There are no short conversations when the selection committee meets, says Jatin Paranjpe

Selection-committee meetings are never simple affairs, Jatin Paranjpe insists, rejecting the notion that the captain or coach dictate terms.

Jatin Paranjpe

BCCI National selector Jatin Paranjpe during the third one-day match between India-A and Sri Lanka-A in Belagavi.   -  Shreedutta Chidananda

A selector’s job, says Jatin Paranjpe, is much like a wicket-keeper’s. “You are expected to catch everything because you've got gloves. When you catch one, nobody says thank you because you are expected to catch it. But if you drop one, then they ask, ‘How the hell can you drop it?’ You just need to focus on what you need to do.”

Last season, Paranjpe watched, by his own count, one first-class game every week for 28 continuous weeks. For anybody, that is long time to be living out of a suitcase. “Just the sheer volume of cricket, the travel – it’s crazy,” he says during the third one-day match between India-A and Sri Lanka-A here.

“We get a couple of months off, during the IPL, but otherwise it's five days a week on the road, because we make sure that we watch every game that needs to be watched.”

It may be a largely thankless job and an exhausting one, but Paranjpe, one of the All India Senior Selection Committee’s five members, will not trade it for anything else. “When you get the opportunity to be a selector, that is a big honour. When in some small way you are helping people to succeed — what greater thrill can you experience?”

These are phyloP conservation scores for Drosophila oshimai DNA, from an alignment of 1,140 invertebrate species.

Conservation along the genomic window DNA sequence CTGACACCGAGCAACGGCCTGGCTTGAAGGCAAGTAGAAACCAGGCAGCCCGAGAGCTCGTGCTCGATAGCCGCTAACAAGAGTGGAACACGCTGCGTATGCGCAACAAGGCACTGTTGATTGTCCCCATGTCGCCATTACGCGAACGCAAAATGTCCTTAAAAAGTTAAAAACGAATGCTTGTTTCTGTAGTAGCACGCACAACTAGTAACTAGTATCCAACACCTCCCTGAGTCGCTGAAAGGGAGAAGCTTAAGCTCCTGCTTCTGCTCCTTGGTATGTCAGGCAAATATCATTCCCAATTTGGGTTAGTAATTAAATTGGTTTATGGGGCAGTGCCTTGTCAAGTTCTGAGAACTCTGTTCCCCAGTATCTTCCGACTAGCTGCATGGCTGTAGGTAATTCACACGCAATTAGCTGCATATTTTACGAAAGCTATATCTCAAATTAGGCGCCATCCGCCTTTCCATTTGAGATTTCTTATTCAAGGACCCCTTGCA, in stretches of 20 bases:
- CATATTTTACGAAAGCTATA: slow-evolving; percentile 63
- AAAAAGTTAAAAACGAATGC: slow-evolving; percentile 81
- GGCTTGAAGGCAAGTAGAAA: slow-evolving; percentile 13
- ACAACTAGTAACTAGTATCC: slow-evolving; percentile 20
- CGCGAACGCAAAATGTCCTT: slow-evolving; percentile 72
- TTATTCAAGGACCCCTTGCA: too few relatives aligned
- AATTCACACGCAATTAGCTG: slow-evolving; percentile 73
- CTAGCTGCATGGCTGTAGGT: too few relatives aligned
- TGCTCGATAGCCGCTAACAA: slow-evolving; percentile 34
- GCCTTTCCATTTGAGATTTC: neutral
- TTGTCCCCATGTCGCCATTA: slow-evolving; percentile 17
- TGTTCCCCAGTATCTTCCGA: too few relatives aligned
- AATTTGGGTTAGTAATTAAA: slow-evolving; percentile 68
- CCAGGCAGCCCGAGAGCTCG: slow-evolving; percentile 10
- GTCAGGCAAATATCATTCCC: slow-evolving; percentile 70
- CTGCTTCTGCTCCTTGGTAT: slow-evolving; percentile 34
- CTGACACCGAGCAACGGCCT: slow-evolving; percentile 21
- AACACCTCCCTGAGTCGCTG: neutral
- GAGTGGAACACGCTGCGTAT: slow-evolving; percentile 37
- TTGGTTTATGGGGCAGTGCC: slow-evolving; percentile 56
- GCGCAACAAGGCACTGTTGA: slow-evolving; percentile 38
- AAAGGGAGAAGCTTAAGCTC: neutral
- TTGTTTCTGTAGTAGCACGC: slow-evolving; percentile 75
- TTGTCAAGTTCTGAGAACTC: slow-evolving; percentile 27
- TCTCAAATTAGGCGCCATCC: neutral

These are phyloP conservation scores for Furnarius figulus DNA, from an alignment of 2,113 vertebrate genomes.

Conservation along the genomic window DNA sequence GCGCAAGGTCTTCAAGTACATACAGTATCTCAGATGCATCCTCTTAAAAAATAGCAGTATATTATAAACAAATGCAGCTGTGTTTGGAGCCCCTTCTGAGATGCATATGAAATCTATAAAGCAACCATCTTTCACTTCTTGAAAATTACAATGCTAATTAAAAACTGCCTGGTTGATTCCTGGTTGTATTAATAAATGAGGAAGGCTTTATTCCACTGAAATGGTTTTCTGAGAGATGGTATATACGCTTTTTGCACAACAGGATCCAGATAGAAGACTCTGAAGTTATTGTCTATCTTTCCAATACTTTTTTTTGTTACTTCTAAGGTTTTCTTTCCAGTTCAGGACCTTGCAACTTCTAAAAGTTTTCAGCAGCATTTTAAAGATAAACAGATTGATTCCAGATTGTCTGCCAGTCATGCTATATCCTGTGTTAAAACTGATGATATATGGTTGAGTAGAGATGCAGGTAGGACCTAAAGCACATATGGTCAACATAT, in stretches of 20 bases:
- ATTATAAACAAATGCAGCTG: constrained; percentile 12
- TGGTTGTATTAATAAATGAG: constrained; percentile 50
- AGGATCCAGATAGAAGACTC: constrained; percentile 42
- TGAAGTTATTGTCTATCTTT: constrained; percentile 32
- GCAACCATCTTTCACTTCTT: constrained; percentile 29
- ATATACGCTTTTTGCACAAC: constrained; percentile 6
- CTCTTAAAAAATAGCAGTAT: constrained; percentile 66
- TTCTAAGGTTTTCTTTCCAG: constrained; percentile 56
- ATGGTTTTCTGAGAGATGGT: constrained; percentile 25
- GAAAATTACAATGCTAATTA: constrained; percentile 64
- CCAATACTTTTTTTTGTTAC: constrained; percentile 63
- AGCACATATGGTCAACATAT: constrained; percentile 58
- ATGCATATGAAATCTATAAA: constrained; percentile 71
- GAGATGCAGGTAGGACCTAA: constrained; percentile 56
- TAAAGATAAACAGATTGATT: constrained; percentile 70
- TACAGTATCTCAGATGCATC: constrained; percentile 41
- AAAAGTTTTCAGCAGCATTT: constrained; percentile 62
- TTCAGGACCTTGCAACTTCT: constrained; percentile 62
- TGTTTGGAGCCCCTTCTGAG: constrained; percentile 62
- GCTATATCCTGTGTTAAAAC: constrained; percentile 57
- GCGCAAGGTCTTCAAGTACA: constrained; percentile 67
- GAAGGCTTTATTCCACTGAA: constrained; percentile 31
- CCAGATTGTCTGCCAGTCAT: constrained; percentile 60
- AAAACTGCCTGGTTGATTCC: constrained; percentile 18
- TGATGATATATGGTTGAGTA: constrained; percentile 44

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Paranjpe keeps a keen eye on proceedings at the KSCA Stadium here, sometimes watching the action from the boundary’s edge. “I watch a guy not just when he’s at the crease," he says.

"I see him in the field, in the nets, and during moments of celebration when probably he's not done anything but somebody else from the team has. There are a lot of bits which help you nuance and chisel your opinion on a player.”

Selection-committee meetings are never simple affairs, Paranjpe insists, rejecting the notion that the captain and coach dictate terms. “The selection committee has the mandate to pick the 15,” he says.

“So that's where they are leading the conversation more than the captain or the coach. We’re all aligned on the vision, which is to be the No.1 team in the world. The coach is not part of the meeting; only the captain is, and he brings the views of the support staff. We bring our views as selectors. Then we sit down and reach a consensus. Any decision is well thought-out. There are no short conversations.”

Traveling up and down the country has shown the former Mumbai and India batsman how much things have changed since his playing days. “When I played, the bulk of the Indian team used to come from big cities. Now the bulk of the Indian team is from the smaller towns. And they are coming through because the BCCI is setting up grounds like this, giving kids in the hinterland an opportunity to play on good surfaces,” he says.

Last season, Paranjpe suffered a slipped disc in the gym but he still traveled to Mysore for a Ranji Trophy game, because he wanted to watch the young Karnataka batsman Devdutt Padikkal in action. “I saw a rowing machine after a long time. I worked out and duly did my back,” he laughs. “But if somebody's playing, you want to go and look at them.”